It was an Irishman resident in London (no, not Eoin Morgan but playwright Oliver Goldsmith) who originated what could well be the Middlesex rallying cry for 2018. “Our greatest glory,” he wrote, “is not in never falling, but in rising every time we fall.”
County Champions in 2016, the Middlesex fall from grace in 2017 was, to be sure, spectacular so a rise in fortunes is much needed. Relegation from the top flight of the Specsavers County Championship was combined with failure to qualify for the knockout stages of both of the white-ball competitions.
Only three wins in 14 Championship games was a poor return and ensured the drop in a division where a quarter of the teams were scheduled to go down.
That is not quite the whole story. Injuries and England call-ups weakened the squad and a generally lifeless Lord’s pitch was not conducive to achieving results. And many Middlesex supporters will still argue that the arrow of destiny that landed on the Oval square during the Surrey v Middlesex Championship game last August was the true reason that their team have to start this season in Division Two.
The main target for 2018, clearly, is an immediate bounce-back to the top flight, preferably as second tier champions. Despite last year’s disappointments, a virtually unchanged squad still looks strong enough to achieve that.
Dawid Malan has been appointed captain in all formats, though his England commitments may mean that the appointment of Sam Robson as vice-captain is equally significant.
The team may again be affected by other England call-ups. Toby Roland-Jones will be anxious to resume an international career interrupted by injury. Nick Gubbins was affected by both loss of form and injury last year, but in the light of England’s winter batting woes, he could well be in the mix for selection. Eoin Morgan is now firmly established as England’s one-day captain so may make only the odd four-day appearance.
Maybe the key to the team’s four-day fortunes lies in the amount of progress that young players such as Tom Helm and Max Holden can make. Overall, with Middlesex having provided four players to the England under-19 team, there is no shortage of youngsters pushing for places.
If playing in Division Two makes it easier for those young players to come through, it may even be that last year’s relegation will prove to be a blessing. As the Dalai Lama once said, “not getting what you want is sometimes a wonderful stroke of luck.”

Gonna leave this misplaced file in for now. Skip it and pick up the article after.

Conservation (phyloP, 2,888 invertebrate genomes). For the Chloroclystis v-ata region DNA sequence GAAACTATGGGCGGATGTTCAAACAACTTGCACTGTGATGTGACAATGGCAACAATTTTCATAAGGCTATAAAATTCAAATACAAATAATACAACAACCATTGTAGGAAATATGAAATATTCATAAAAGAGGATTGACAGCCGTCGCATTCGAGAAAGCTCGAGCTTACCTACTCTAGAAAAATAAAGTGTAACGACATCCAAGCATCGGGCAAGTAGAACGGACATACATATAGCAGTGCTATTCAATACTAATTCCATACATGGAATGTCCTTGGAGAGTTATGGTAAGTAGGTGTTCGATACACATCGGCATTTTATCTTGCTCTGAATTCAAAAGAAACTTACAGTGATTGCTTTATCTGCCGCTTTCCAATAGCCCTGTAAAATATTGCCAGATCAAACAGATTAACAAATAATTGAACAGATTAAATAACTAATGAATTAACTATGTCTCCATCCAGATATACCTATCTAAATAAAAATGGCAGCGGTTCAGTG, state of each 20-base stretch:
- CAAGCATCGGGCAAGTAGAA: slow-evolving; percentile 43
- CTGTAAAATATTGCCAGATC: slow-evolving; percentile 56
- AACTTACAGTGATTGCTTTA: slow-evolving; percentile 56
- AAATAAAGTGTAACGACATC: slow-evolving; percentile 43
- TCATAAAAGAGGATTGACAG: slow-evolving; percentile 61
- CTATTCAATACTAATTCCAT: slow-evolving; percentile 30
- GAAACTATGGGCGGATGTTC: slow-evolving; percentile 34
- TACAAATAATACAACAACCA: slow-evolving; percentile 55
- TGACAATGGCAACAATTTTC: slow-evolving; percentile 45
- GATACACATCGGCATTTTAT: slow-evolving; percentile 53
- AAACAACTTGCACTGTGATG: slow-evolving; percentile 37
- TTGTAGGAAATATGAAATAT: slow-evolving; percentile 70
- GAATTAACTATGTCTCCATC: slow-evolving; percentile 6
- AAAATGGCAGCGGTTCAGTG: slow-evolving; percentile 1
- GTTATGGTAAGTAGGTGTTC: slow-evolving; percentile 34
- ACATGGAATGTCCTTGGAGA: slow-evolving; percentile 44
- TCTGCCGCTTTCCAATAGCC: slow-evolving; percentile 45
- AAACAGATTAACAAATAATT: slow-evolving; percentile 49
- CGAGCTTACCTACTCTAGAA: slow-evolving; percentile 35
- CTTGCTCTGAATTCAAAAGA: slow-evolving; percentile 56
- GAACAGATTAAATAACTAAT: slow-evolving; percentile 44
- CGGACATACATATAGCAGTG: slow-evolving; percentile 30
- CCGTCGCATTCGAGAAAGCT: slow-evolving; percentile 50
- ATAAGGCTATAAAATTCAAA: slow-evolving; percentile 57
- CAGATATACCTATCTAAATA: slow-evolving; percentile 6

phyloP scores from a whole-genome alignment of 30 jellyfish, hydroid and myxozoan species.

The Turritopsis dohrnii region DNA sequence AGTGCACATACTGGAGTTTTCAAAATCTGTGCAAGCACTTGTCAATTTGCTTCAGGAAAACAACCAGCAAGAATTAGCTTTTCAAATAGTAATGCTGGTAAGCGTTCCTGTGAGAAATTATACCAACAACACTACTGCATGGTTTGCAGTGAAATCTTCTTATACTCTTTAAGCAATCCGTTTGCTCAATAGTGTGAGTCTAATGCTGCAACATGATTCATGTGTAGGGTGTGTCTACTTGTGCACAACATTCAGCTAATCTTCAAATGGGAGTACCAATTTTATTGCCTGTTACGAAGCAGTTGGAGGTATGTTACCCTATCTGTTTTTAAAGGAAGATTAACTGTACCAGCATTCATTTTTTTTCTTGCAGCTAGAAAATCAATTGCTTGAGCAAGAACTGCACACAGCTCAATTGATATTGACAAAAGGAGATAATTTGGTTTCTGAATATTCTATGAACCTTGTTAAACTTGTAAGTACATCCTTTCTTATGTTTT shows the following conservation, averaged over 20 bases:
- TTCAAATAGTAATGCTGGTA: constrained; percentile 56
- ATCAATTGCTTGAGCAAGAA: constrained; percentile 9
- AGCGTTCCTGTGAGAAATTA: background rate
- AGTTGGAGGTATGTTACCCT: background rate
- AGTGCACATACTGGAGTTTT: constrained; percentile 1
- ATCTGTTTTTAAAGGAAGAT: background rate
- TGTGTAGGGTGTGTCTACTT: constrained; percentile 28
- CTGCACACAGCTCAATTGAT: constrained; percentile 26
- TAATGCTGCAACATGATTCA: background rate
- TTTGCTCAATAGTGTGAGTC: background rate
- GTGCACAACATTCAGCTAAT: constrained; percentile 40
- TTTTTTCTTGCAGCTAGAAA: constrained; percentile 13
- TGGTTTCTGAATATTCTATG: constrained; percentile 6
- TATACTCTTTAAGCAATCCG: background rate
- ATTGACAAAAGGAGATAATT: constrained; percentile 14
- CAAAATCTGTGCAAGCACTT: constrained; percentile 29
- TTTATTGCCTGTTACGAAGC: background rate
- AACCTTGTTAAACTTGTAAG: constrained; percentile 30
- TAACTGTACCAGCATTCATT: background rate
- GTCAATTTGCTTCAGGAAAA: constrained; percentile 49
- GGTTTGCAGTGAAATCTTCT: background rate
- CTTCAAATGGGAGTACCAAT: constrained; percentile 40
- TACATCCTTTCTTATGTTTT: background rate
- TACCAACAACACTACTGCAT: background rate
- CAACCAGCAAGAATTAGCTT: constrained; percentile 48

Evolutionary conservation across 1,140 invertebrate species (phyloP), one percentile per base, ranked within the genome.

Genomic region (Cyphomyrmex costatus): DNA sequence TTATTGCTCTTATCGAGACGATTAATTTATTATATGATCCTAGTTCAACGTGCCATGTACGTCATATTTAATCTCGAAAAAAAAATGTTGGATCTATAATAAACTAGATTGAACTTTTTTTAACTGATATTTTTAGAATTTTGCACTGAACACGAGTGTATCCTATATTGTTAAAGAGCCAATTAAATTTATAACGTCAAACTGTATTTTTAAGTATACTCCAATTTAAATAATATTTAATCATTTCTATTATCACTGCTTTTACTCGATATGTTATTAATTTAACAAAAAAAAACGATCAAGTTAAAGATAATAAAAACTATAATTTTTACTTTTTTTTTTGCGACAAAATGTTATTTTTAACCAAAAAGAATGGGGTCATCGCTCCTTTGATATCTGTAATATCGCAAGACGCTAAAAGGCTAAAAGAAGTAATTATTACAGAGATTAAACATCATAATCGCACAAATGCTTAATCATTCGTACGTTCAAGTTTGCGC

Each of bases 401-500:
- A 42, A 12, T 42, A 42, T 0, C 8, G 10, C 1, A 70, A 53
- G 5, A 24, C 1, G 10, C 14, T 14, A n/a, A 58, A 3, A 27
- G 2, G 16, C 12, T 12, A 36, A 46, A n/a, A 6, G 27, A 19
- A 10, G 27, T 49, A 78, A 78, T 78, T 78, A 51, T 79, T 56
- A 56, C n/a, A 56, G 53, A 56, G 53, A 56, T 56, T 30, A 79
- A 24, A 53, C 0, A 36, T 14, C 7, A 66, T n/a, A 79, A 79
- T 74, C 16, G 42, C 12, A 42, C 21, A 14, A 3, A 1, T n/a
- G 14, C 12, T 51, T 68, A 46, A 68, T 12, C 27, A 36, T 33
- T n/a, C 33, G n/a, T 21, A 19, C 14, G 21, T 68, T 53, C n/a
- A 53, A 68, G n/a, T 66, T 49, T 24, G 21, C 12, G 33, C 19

Ins: Ashton Agar (T20 Blast)
Outs: Ryan Higgins (to Gloucestershire), Harry Podmore (Kent)
This could be a key season for 23-year-old pace bowler Tom Helm. In an injury-strewn career, he has played just 17 first-class matches. But no-one doubts his potential.
He has the ability to bowl in the 90mph plus range. If he can get an injury-free season and a few pitches with pace and bounce to bowl on, he could have Middlesex supporters (and the England selectors) purring with delight and opposition batsmen shaking inside their helmets.
Player to watch
20-year-old batsman Max Holden showed, when he was on loan to Northants last year, that he can score runs in Division Two so, back with Middlesex, he should get more opportunities this season.
A left-hander who has captained the England under-19 team, his batting demonstrates the kind of patience and self-discipline needed for the first-class game.
Australia’s Ashton Agar, recruited for T20, is so far the only overseas signing.
How they will fare
A squad that won the Division One title in 2016, reinforced by promising young players, should surely be a shoo-in for promotion. That’s certainly what the gentlemen of the betting fraternity think.
Of course, the game of cricket is rarely that simple and there will be others, such as Durham, Kent and Warwickshire who may also fancy their chances.
Nevertheless, the likes of Steve Eskinazi, Gubbins, Holden, Robson and Malan will surely pile up runs a-plenty. Then it will be up to those selected from a formidable bowling cohort of Steven Finn, Roland-Jones, Helm, Tim Murtagh and Ollie Rayner, supported as needed by James Franklin, James Harris, Ravi Patel and others to take those twenty wickets needed to win matches.
As for the limited overs competitions, Middlesex have woefully under-performed for several years.
In 2017, they won only seven of their 22 matches in the two white-ball competitions. The appointment of Daniel Vettori as T20 Head Coach had no visible effect. He returns again this year and will need to show better results. Although Agar will join for the T20 Blast, the departure of Ryan Higgins to Gloucestershire will weaken the one-day squad.
Just qualifying for the knock-out stages of one or other of the one-day competitions would represent progress.
SSCC Div Two vs Northamptonshire, Friday 13th April at Lord’s
SS County Championship Division 1: 15/8
Royal London One-Day Cup: 16/1
Vitality Twenty20 Blast: 12/1